One area that tends to be the weakest for them is the rebuttal process. They anticipate arguments and prepare to refute them, but the skill of thinking on the fly is one that takes some time to build. How many of us, for example, have thought of the best response to someone's argument, well after the fact?
In order to prep them a little for the process, I come up with light topics and spend five-ten minutes at the first of each class working on building arguments and rebuttals.
First, I project a statement on the screen and ask them to quickly decide if they agree or disagree. Then, they need to jot down two reasons to support their stance.
Next, I ask for a volunteer who agreed with the statement to explain two reasons why s/he supports it. Before they do so, I tell students to listen to the volunteer's reasoning, and to try to write at least one rebuttal for the argument.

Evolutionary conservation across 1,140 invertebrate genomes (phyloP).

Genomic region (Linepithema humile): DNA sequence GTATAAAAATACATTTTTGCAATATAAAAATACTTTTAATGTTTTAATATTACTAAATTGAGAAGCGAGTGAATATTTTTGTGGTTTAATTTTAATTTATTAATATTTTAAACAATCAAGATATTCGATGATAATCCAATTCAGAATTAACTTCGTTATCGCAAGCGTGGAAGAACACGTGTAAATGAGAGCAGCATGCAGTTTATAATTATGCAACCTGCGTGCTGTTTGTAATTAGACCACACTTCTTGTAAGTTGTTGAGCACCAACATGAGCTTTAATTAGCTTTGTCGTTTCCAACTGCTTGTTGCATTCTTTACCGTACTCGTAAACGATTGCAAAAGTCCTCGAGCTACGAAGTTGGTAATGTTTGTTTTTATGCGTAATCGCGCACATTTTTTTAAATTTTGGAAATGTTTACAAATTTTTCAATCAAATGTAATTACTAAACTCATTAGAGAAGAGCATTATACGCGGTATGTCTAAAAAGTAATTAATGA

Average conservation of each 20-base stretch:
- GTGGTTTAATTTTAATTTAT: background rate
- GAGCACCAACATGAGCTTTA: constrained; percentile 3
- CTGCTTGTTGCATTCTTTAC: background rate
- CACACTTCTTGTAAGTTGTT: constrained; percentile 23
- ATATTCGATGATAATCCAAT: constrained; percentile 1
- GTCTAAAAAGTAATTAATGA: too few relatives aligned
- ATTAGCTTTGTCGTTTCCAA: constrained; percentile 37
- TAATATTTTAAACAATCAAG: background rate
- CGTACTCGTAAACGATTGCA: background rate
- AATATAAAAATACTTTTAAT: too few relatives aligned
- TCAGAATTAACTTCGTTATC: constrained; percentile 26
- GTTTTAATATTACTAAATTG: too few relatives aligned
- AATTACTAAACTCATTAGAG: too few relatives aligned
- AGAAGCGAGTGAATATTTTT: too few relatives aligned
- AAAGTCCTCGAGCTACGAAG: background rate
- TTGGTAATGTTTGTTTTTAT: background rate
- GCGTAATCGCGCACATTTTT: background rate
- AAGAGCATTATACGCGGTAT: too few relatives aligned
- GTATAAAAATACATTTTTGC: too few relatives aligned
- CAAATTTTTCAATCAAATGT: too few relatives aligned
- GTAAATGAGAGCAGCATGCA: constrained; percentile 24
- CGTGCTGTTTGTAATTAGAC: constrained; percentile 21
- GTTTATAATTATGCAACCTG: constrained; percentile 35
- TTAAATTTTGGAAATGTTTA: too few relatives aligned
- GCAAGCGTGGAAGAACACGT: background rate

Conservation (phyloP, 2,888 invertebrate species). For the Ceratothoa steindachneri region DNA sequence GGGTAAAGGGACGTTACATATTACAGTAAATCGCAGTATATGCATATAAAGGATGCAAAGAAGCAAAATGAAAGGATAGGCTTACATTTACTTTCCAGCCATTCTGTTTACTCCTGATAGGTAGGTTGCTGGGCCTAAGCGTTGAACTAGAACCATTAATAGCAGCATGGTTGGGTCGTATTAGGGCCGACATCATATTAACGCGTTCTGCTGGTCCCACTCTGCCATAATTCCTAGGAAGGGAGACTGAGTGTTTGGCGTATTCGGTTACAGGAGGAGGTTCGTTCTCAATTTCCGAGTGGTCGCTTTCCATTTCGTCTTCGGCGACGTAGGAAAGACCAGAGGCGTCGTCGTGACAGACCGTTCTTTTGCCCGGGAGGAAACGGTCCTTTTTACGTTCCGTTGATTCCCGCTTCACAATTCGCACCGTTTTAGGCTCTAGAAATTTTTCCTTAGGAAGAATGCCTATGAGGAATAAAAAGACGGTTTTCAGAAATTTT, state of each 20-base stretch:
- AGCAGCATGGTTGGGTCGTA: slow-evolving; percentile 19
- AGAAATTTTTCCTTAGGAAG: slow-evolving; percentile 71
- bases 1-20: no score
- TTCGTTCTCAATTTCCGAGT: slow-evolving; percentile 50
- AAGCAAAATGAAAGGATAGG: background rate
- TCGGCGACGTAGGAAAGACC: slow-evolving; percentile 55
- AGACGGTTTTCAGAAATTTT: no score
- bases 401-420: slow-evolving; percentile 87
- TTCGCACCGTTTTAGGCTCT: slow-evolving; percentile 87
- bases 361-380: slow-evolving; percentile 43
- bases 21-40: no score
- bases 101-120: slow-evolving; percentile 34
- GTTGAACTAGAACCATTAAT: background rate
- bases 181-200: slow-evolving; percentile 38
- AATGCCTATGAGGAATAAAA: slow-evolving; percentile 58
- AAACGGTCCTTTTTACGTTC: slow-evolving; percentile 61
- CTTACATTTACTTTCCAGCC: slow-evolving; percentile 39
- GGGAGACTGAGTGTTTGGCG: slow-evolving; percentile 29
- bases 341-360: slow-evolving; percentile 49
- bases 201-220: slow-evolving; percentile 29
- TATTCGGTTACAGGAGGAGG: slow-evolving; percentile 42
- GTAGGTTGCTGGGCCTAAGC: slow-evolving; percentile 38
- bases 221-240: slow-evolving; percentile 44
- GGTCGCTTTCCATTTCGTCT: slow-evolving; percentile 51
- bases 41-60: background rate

Once the volunteer has presented an argument, students offer counter-arguments. At that point, I just let them go, trading points and rebuttals. Because the topics are light and ones most can relate to, they are usually able to offer a response and we end up with a rapid-fire mini-debate.My hope is that after doing this a few times, they will feel more confident with thinking up rebuttals during our debates, when the topics are much more in-depth. I'll just have to wait and see.
You can find more ideas for debate here.